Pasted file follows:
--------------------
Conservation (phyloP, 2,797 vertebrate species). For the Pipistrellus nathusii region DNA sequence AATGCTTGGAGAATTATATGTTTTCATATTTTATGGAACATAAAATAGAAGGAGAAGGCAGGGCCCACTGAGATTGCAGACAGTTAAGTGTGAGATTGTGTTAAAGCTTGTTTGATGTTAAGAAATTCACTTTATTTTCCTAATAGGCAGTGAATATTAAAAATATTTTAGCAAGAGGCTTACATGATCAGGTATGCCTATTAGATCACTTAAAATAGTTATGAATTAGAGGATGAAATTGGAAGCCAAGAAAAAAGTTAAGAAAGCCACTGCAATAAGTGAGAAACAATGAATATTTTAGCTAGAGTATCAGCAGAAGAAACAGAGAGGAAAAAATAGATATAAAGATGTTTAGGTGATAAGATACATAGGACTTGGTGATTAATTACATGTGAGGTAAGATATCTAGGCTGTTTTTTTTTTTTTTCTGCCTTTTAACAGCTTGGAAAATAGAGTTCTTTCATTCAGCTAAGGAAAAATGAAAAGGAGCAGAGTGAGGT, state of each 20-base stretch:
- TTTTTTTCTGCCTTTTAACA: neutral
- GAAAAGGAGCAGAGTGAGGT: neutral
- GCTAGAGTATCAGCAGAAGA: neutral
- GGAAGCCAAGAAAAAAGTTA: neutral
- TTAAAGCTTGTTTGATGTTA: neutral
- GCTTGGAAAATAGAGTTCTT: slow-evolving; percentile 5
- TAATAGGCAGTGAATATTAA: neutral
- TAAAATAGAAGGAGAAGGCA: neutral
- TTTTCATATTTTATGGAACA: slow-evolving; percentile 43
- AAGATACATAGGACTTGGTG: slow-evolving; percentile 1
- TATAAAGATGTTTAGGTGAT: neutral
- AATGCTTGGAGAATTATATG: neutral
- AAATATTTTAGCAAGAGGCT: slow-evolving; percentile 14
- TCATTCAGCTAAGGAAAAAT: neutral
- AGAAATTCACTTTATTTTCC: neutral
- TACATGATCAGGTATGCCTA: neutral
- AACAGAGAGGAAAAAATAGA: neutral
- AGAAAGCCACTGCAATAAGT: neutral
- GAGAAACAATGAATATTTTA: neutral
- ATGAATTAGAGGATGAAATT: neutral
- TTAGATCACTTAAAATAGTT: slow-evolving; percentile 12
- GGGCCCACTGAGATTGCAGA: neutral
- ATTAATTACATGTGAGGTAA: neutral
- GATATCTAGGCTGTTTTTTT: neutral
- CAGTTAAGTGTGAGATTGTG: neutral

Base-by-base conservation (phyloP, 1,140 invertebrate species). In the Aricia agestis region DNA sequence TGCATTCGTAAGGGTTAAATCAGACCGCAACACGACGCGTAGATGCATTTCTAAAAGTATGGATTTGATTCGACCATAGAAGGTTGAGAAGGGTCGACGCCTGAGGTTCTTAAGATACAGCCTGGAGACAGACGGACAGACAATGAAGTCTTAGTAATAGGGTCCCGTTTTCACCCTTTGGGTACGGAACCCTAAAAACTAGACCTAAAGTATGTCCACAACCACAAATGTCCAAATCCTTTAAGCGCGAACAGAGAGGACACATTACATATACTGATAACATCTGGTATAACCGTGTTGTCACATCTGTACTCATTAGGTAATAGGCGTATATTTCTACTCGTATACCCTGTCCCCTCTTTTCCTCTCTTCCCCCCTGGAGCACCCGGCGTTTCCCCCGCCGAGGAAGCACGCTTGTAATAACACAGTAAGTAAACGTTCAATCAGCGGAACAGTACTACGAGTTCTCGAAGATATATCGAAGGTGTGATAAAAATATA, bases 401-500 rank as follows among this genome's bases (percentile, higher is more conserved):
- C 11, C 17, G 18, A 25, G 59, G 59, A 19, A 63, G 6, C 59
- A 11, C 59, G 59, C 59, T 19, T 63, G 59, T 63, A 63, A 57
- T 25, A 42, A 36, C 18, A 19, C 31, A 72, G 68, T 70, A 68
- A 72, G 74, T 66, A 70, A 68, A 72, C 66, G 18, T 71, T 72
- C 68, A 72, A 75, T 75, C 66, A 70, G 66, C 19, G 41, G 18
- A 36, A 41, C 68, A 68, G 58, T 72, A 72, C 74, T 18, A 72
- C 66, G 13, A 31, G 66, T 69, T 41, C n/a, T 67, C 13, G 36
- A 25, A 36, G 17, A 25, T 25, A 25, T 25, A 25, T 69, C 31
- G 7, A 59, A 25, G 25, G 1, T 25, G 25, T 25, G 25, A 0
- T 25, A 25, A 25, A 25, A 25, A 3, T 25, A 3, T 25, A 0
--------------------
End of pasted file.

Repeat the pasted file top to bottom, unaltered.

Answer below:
Conservation (phyloP, 2,797 vertebrate species). For the Pipistrellus nathusii region DNA sequence AATGCTTGGAGAATTATATGTTTTCATATTTTATGGAACATAAAATAGAAGGAGAAGGCAGGGCCCACTGAGATTGCAGACAGTTAAGTGTGAGATTGTGTTAAAGCTTGTTTGATGTTAAGAAATTCACTTTATTTTCCTAATAGGCAGTGAATATTAAAAATATTTTAGCAAGAGGCTTACATGATCAGGTATGCCTATTAGATCACTTAAAATAGTTATGAATTAGAGGATGAAATTGGAAGCCAAGAAAAAAGTTAAGAAAGCCACTGCAATAAGTGAGAAACAATGAATATTTTAGCTAGAGTATCAGCAGAAGAAACAGAGAGGAAAAAATAGATATAAAGATGTTTAGGTGATAAGATACATAGGACTTGGTGATTAATTACATGTGAGGTAAGATATCTAGGCTGTTTTTTTTTTTTTTCTGCCTTTTAACAGCTTGGAAAATAGAGTTCTTTCATTCAGCTAAGGAAAAATGAAAAGGAGCAGAGTGAGGT, state of each 20-base stretch:
- TTTTTTTCTGCCTTTTAACA: neutral
- GAAAAGGAGCAGAGTGAGGT: neutral
- GCTAGAGTATCAGCAGAAGA: neutral
- GGAAGCCAAGAAAAAAGTTA: neutral
- TTAAAGCTTGTTTGATGTTA: neutral
- GCTTGGAAAATAGAGTTCTT: slow-evolving; percentile 5
- TAATAGGCAGTGAATATTAA: neutral
- TAAAATAGAAGGAGAAGGCA: neutral
- TTTTCATATTTTATGGAACA: slow-evolving; percentile 43
- AAGATACATAGGACTTGGTG: slow-evolving; percentile 1
- TATAAAGATGTTTAGGTGAT: neutral
- AATGCTTGGAGAATTATATG: neutral
- AAATATTTTAGCAAGAGGCT: slow-evolving; percentile 14
- TCATTCAGCTAAGGAAAAAT: neutral
- AGAAATTCACTTTATTTTCC: neutral
- TACATGATCAGGTATGCCTA: neutral
- AACAGAGAGGAAAAAATAGA: neutral
- AGAAAGCCACTGCAATAAGT: neutral
- GAGAAACAATGAATATTTTA: neutral
- ATGAATTAGAGGATGAAATT: neutral
- TTAGATCACTTAAAATAGTT: slow-evolving; percentile 12
- GGGCCCACTGAGATTGCAGA: neutral
- ATTAATTACATGTGAGGTAA: neutral
- GATATCTAGGCTGTTTTTTT: neutral
- CAGTTAAGTGTGAGATTGTG: neutral

Base-by-base conservation (phyloP, 1,140 invertebrate species). In the Aricia agestis region DNA sequence TGCATTCGTAAGGGTTAAATCAGACCGCAACACGACGCGTAGATGCATTTCTAAAAGTATGGATTTGATTCGACCATAGAAGGTTGAGAAGGGTCGACGCCTGAGGTTCTTAAGATACAGCCTGGAGACAGACGGACAGACAATGAAGTCTTAGTAATAGGGTCCCGTTTTCACCCTTTGGGTACGGAACCCTAAAAACTAGACCTAAAGTATGTCCACAACCACAAATGTCCAAATCCTTTAAGCGCGAACAGAGAGGACACATTACATATACTGATAACATCTGGTATAACCGTGTTGTCACATCTGTACTCATTAGGTAATAGGCGTATATTTCTACTCGTATACCCTGTCCCCTCTTTTCCTCTCTTCCCCCCTGGAGCACCCGGCGTTTCCCCCGCCGAGGAAGCACGCTTGTAATAACACAGTAAGTAAACGTTCAATCAGCGGAACAGTACTACGAGTTCTCGAAGATATATCGAAGGTGTGATAAAAATATA, bases 401-500 rank as follows among this genome's bases (percentile, higher is more conserved):
- C 11, C 17, G 18, A 25, G 59, G 59, A 19, A 63, G 6, C 59
- A 11, C 59, G 59, C 59, T 19, T 63, G 59, T 63, A 63, A 57
- T 25, A 42, A 36, C 18, A 19, C 31, A 72, G 68, T 70, A 68
- A 72, G 74, T 66, A 70, A 68, A 72, C 66, G 18, T 71, T 72
- C 68, A 72, A 75, T 75, C 66, A 70, G 66, C 19, G 41, G 18
- A 36, A 41, C 68, A 68, G 58, T 72, A 72, C 74, T 18, A 72
- C 66, G 13, A 31, G 66, T 69, T 41, C n/a, T 67, C 13, G 36
- A 25, A 36, G 17, A 25, T 25, A 25, T 25, A 25, T 69, C 31
- G 7, A 59, A 25, G 25, G 1, T 25, G 25, T 25, G 25, A 0
- T 25, A 25, A 25, A 25, A 25, A 3, T 25, A 3, T 25, A 0